“We are eternally grateful … for the good black earth and the seeds producing the plentiful harvest … God of the hearth and the harvest, your children, here kneeling, adore you,” read two passages from the “Evening Prayer of a Rural Family,” part of “The Rural Life Prayerbook of 1956.”

Gathering farmers together for prayer “felt very natural for them,” said Fr. Erwin.

“I find that sometimes we don’t minister to the most obvious people,” he said. “These farmers are going about doing their important work of feeding the world. They pray through that work of feeding the world and just need a little support from the church.”

Farming and agriculture are close to Fr. Erwin’s heart. He grew up in rural Waterford, on a small family farm.

“Both of my grandparents operated farms. I worked on farms in my teenage years,” said Fr. Erwin, who earned an undergraduate degree in dairy science from the University of Wisconsin – Madison before entering the seminary.

“I was going to be a large animal veterinarian before deciding my calling was with God,” Fr. Erwin said, noting former Milwaukee Archbishop (now Cardinal) Timothy Dolan focused on Catholic ministries in rural areas in his doctoral studies, and current Archbishop Jerome E. Listecki subscribes to rural Catholic life magazines “and when he is done sends them to me.”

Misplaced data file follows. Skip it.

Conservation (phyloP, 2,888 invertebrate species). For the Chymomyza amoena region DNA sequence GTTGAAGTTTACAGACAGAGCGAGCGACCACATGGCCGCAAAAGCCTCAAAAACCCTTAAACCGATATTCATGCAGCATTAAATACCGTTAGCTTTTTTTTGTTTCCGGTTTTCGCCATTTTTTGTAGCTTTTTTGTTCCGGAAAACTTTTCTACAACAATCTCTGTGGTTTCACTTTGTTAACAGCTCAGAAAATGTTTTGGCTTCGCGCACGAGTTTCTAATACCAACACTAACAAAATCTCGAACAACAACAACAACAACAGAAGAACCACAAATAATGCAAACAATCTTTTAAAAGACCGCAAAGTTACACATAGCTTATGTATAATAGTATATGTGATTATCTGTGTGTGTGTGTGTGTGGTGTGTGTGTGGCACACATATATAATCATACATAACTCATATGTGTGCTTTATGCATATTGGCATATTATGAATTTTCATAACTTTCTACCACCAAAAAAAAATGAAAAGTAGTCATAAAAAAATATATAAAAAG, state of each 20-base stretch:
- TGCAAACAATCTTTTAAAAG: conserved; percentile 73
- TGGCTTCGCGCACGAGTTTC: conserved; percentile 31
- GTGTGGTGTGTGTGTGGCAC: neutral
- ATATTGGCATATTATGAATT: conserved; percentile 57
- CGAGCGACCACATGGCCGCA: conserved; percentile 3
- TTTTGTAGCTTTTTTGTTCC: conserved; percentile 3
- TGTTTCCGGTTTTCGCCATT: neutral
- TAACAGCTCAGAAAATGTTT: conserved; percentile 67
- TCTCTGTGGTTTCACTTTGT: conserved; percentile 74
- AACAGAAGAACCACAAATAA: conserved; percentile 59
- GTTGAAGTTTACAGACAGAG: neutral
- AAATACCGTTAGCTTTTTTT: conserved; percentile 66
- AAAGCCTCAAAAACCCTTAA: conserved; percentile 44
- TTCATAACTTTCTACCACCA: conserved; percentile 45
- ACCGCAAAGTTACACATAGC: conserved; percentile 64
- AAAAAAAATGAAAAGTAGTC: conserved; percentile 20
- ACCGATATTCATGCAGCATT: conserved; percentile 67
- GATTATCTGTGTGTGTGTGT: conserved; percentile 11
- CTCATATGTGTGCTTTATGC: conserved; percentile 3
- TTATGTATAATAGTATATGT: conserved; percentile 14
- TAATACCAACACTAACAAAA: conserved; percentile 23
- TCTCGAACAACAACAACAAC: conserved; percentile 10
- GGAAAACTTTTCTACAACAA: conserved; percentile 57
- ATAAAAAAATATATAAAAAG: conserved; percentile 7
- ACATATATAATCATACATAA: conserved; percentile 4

“In the Archdiocese of Milwaukee, we need a rural component that periodically needs attention. Sometimes we focus all our attention in the urban and suburban areas,” he said.

After the seed blessing, Fr. Erwin asked those in attendance about issues that the church should address in connection with farming.

That touched off a mini-debate regarding the use of genetically modified seeds and other talk of balancing technological, traditional and organic farming methods.

“The church could play a role in facilitating discussion to find the middle ground in those discussions,” Fr. Erwin said.

For Norma Bohl, who operated a dairy farm just outside Beaver Dam for 60 years with her husband, Don, before selling it to a son, happiness was simply receiving God’s blessing for the sunflower seeds clutched in her hands.

“I’ve had failures growing sunflowers the past two years. This is basically the first time we’ve had a seed blessing around here, so I thought if I got them blessed this year they would grow,” Bohl said.

Bohl also brought some packets of vegetable seeds intended for planting in her home garden.

“God looks out for us. It isn’t always just the big things he looks out for, it’s the little things, too, like growing sunflowers,” Bohl said.

Being a long-time farmer with a son who maintains a dairy herd of about 400 animals and grows alfalfa and corn to feed his cows, Bohl understands the desire by farmers to ask for God’s help.

“Our farm has been in the family for more than 150 years and God has always played a big part in its operation,” Bohl said. “Farmers face challenges. If your paycheck depended on whether we had rain or not at proper times and you knew God controlled that, you would pray. You need God. You really do.”